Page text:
The Lourdes MBA students also met with Jeremy Fern, Head of City Affairs and Economic Development for the City of London, who explained the city’s responsibilities and plans, including the details behind security, police protection and transport across all the venues, many of which are in the neighborhoods of the city and on the outskirts. Additionally, he emphasized the goal to make London 2012 the most sustainable Olympics in history, using existing facilities such as Wimbledon for tennis and the River Thames and The Serpentine for rowing events.

Erin McParland and Terah Jude at The Orbit near the Olympic Aquatic Center in London.

The students also had an opportunity to meet with a variety of marketing and advertising firms with major responsibilities related to the Olympics. McCann Erikson is the advertising agency that coordinated some 40,000 design briefs related to the marketing, communications, promotion, broadcast media, and social media for the 2012 Olympic Games. Agency representative Sam Lewis explained the process of adapting Olympic advertising and marketing for different countries and cultures as well as how the logos and mascots were developed for the Olympic and Paralympic Games.

Wasserman Media Group’s Senior Manager Katie Bynum shared information about their business’ representation of a variety of Olympic athletes and corporate sponsors. She introduced students to the business side of being an athlete, including contract negotiation with owners, sponsorship contracts with advertisers and the other special business needs of top athletes.  Simon Palethorpe, Managing Director for ATG Ticketing discussed the impact on bookings and  related tourist activities caused by the Olympic events and walked students through the database and software system capabilities and their interaction with the local and international Olympic organizations.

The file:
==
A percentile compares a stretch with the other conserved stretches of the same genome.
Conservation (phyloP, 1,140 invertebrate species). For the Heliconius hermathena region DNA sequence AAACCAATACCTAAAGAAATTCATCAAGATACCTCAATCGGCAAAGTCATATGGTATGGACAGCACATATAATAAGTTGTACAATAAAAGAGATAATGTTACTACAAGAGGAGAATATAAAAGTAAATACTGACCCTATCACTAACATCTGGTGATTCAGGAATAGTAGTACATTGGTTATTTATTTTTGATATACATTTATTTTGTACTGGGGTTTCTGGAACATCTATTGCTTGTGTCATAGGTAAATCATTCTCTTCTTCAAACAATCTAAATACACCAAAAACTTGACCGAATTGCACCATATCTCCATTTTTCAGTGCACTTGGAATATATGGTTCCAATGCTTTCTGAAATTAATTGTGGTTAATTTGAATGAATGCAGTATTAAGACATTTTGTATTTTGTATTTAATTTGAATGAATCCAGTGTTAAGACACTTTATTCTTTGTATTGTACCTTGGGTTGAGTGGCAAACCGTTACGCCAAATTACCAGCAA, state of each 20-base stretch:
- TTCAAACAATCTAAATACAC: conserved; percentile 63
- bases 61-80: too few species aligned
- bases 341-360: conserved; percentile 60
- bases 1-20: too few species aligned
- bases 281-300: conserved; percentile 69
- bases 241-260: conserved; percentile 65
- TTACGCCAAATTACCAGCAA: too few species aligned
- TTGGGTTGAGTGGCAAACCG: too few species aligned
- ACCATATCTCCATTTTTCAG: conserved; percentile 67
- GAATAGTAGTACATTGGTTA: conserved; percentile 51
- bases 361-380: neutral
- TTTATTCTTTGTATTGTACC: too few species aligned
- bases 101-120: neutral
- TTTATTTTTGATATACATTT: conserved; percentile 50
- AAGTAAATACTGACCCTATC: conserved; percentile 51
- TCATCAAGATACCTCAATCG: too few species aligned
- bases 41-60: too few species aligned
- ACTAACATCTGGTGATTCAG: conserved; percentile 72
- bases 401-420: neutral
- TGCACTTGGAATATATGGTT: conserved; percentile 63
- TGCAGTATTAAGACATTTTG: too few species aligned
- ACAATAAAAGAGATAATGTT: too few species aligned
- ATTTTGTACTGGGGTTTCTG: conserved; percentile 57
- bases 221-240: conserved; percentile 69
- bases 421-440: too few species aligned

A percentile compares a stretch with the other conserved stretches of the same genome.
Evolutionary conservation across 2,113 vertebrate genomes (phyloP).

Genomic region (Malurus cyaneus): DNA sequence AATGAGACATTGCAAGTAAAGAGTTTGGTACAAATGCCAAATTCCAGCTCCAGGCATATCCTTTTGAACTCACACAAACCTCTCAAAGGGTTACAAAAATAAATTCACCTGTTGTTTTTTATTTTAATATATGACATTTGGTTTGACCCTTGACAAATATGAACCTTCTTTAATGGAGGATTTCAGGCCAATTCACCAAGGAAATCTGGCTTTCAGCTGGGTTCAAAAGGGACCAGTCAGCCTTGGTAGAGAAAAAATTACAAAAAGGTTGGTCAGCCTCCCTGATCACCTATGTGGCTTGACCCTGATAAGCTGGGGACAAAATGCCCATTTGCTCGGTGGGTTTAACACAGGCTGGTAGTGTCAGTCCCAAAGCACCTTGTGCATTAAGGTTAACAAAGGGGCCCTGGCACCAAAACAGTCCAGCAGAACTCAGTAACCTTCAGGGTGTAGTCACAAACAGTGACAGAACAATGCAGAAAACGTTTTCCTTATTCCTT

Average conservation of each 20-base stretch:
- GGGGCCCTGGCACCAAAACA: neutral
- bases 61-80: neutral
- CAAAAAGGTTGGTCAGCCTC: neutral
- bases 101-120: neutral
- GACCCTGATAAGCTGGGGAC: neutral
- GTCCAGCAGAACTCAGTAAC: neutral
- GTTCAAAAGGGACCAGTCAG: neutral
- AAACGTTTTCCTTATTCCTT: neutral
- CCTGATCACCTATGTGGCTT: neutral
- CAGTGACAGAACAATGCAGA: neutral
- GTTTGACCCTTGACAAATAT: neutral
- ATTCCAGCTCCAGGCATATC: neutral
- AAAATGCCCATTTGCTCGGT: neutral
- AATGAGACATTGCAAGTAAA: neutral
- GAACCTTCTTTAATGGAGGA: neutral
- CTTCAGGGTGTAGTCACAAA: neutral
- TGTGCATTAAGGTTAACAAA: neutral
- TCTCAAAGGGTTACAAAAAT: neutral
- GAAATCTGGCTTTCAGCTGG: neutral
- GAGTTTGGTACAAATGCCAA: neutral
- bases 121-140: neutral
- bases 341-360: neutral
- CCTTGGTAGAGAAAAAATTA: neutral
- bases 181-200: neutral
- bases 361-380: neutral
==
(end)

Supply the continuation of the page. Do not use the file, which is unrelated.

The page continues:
At the debriefing session back in Toledo, one of the MBA students, Terah Jude, described the experience as “. . . an incredible opportunity to engage the business dimensions of an event that you normally associate only with sport. It was a great way to integrate the theory and content from our coursework during the MBA program.”

Applications are currently being accepted for Lourdes’ fall 2012 MBA cohort. “We are exploring Korea as the 2013 international immersion experience,” notes Dr. Ludwig. “Korea offers our students the opportunity to learn more about an exciting and rapidly evolving Asian market.” To learn more about Lourdes’ MBA program, visit

Rooted in the Catholic Franciscan tradition, Lourdes University offers baccalaureate degrees in more than 30 academic majors as well as graduate degrees in business, education, liberal arts, nursing, organizational leadership and theology. Community outreach programs include the Appold Planetarium, the Life Lab, Lifelong Learning and Theater Vision. A member of the National Association of Intercollegiate Athletics, Lourdes students can also compete in baseball and men’s and women’s basketball, golf and volleyball. Named a “Best in the Midwest” college by the Princeton Review, Lourdes University is a nationally accredited, veteran and transfer-friendly institution offering a variety of student scholarships. Discover Lourdes online at www.lourdes.eduor by phone at 419-885-3211.